And yes, I know – we have plenty of things like this, sold with different price plans, different support plans and so on. But if you cannot afford pricey tools like Puppet Enterprise or System Center 2012 R2 in your environment, this little project comes to help you 🙂
First things first – why?
- We have excellent granularity using Puppet and Foreman architecture without complicated AD GPO with filters.
- Nested groups/copying groups helps so much in creating cloned environment
- It doesn’t matter what provider do you use: physical, virtual, VMWare,Hyper-V, Azure – it just works.
- With additional modules like Chocolatey and our private sources (and private CDNs) the story is completed – no more AD MSI voodoo stuff. Software deployment and maintenance just got really better.
- One is is to deploy, second thing is to maintain and manage. Securing running services or making permanent changes in your environment is as much important as just deploy them.
- No more ‚just another script’ approach.
- Everyone can afford simple machine with simple YAML examples 😉
So my work in progress looks just like this:
We love YAML driven configuration: setting users, rules, applications is just as easy as writing very light code:
tightvncpassword: dsc_key: HKEY_LOCAL_MACHINE\SOFTWARE\TightVNC\Server dsc_valuename: Password dsc_valuedata: af af af af af af af af dsc_valuetype: binary tightvncpasswordcontrol: dsc_key: HKEY_LOCAL_MACHINE\SOFTWARE\TightVNC\Server dsc_valuename: ControlPassword dsc_valuedata: af af af af af af af af dsc_valuetype: binary
Web-Server: dsc_ensure: present dsc_name: Web-Server dsc_includeallsubfeature: true DSC-Service: dsc_ensure: present dsc_name: DSC-Service
Installing and maintaining latest version of packages:
chocolatey: ensure: latest powershell: ensure: latest doublecmd: ensure: latest conemu: ensure: latest
So, what to do next? I will be adding additional DSC Resources to module and hopefully will be able to make it public. Stay tuned and keep your fingers crossed 😉
Bez wątpienia – Chocolatey (https://chocolatey.org/) jest doskonałym zarządcą pakietów dla systemu WIndows – zwłaszcza w instalacjach DesiredStateConfiguration. Trochę przytłacza mnogość sposobów instalacji pakietów (w zasadzie, każdy pakiet potrafi być oddzielnym kawałkiem kodu), jednak rekompensuje to z nawiązką ich niskim skomplikowaniem.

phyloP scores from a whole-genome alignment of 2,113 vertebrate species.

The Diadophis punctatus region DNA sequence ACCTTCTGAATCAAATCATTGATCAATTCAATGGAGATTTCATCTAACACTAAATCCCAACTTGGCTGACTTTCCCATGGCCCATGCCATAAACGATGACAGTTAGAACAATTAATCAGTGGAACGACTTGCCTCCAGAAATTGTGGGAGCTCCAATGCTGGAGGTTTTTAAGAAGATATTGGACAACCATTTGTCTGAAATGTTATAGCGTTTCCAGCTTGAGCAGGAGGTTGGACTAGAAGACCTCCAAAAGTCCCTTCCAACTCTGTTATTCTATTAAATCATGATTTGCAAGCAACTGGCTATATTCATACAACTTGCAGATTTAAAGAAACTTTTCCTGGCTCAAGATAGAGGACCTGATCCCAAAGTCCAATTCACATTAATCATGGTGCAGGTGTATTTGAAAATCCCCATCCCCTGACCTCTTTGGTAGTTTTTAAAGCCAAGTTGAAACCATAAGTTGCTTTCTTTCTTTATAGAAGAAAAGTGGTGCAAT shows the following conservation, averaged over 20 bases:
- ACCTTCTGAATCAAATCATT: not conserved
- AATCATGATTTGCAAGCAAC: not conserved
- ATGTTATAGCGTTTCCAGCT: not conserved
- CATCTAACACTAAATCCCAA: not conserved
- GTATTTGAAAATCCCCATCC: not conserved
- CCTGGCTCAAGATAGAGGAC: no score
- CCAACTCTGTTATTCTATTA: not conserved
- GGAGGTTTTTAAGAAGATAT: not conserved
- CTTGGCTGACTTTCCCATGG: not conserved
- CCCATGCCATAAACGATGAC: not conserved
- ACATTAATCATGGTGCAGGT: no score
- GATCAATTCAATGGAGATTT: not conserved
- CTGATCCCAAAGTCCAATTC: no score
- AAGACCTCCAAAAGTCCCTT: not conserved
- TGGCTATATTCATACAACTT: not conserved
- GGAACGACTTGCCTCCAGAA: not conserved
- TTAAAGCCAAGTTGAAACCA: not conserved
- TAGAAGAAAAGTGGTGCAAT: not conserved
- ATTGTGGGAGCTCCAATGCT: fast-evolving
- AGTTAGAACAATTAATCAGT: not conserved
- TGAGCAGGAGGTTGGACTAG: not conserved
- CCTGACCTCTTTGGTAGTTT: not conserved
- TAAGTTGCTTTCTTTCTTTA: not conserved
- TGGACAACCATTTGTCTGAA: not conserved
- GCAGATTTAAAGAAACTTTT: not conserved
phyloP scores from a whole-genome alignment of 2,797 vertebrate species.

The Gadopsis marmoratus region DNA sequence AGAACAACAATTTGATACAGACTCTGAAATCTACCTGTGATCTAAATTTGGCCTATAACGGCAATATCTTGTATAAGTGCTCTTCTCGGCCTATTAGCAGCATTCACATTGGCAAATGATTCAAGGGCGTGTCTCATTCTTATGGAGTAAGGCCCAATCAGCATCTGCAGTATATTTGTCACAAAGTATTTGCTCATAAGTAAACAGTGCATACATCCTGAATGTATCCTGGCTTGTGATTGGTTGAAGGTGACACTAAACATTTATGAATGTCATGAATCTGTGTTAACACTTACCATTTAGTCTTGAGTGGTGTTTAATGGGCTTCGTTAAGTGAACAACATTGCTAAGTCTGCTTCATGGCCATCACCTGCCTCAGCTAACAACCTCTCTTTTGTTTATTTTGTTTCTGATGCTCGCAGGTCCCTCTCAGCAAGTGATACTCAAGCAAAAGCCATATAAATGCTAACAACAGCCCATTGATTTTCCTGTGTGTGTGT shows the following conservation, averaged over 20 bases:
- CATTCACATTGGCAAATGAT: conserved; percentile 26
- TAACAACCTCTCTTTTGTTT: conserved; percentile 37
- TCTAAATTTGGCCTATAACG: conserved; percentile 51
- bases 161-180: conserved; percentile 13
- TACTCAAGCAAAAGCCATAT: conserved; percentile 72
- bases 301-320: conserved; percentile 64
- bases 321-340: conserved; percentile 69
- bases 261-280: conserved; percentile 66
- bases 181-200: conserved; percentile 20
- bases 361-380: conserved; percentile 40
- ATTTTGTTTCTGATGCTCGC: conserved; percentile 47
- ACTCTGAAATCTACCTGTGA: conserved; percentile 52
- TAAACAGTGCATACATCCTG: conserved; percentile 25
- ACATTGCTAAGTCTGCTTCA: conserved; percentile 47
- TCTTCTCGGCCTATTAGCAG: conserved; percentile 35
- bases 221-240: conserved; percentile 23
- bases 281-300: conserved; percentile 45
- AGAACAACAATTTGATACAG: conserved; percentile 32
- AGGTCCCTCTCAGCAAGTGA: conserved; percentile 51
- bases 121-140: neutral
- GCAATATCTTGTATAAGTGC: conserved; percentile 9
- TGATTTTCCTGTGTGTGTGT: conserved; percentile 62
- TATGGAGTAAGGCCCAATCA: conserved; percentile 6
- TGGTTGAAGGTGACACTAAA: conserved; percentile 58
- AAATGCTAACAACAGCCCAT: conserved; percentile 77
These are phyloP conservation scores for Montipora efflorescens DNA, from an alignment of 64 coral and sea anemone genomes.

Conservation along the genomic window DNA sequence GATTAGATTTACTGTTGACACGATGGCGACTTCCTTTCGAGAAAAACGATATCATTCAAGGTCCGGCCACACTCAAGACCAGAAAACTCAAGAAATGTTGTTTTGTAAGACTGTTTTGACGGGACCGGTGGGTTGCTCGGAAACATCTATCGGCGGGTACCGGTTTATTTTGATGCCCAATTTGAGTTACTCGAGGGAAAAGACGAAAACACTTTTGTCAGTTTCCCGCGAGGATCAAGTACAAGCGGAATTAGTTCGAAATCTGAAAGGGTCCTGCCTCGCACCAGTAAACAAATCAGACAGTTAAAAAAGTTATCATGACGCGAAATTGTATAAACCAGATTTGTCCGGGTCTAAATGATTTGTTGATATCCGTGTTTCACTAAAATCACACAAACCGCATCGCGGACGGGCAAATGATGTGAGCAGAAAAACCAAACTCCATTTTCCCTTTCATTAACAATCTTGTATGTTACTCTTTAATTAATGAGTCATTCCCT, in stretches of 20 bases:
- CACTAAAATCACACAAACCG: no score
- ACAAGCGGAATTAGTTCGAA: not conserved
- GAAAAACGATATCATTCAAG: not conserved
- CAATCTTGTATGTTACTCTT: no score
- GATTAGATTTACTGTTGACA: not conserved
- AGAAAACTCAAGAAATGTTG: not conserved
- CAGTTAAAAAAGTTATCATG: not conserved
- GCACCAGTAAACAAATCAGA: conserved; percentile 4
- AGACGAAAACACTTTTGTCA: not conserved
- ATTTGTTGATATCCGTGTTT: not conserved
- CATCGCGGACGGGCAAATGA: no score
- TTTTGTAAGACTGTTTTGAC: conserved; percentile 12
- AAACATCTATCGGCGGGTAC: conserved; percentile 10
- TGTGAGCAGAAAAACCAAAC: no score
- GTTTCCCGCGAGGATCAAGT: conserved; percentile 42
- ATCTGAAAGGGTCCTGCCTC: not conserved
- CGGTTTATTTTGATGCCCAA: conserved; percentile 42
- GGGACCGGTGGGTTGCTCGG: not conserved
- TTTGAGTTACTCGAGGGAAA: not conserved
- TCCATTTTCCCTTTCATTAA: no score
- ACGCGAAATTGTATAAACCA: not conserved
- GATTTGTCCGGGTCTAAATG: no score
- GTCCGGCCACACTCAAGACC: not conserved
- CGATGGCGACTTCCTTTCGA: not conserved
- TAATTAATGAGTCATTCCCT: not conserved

Owszem, sporo pakietów jest w oryginalnym repozytorium, jednak nie wszystkie pakiety źródłowe posiadają publiczne linki, tak aby można je było umieścić w samym pakiecie.
Rozwiązaniem jest np. tworzenie pakietów w repozytorium https://www.myget.org/, a same binarki trzymać np. 2 miejscach – firmowy intranet oraz linki publiczne.
Ponieważ mnie zawsze brakuje wspomnianych pakietów przedstawiam wam własne źródło, gdzie postaram się uzupełniać przydatne i brakujące pakiety.
- Wszystkie pakiety binarne trzymane są w moim Dropboxie – katalog /public/choco.
- Wszystkie pakiety binarne podpisane są SHA256
- Wszystkie pakiety są weryfikowane przez Virus Total a ich suma SHA256 MUSI zgadzać się z sumą z linka VirusTotal. W opisie pakietu widnieje ich suma kontrolna.
- Repozytorium jest publiczne – jeżeli chcesz umieścić swój pakiet – odpowiadasz za niego 🙂
Bez zbędnej zwłoki:
Samo źródło: https://www.myget.org/feed/Packages/public-choco
RSS źródła z pakietami: https://www.myget.org/RSS/public-choco
Jak dodać źródło do swojego Chocolatey’a?
choco source add -n=NAZWA -s"https://www.myget.org/F/public-choco" --priority=10
Jak zainstalować/aktualizować pakiet?
choco install nazwapakietu -y choco upgrade nazwapakietu -y
Jak usunąć pakiet?
choco uninstall nazwapakietu -y
Jakie pakiety są w repo?
Na dzień dzisiejszy:
WPS-Office-Personal – https://www.myget.org/feed/public-choco/package/nuget/wps-office-personal
Pozostałe pakiety przerabiam z sum kontrolnych MD5 na SHA256 co zajmuje mi nieco czasu.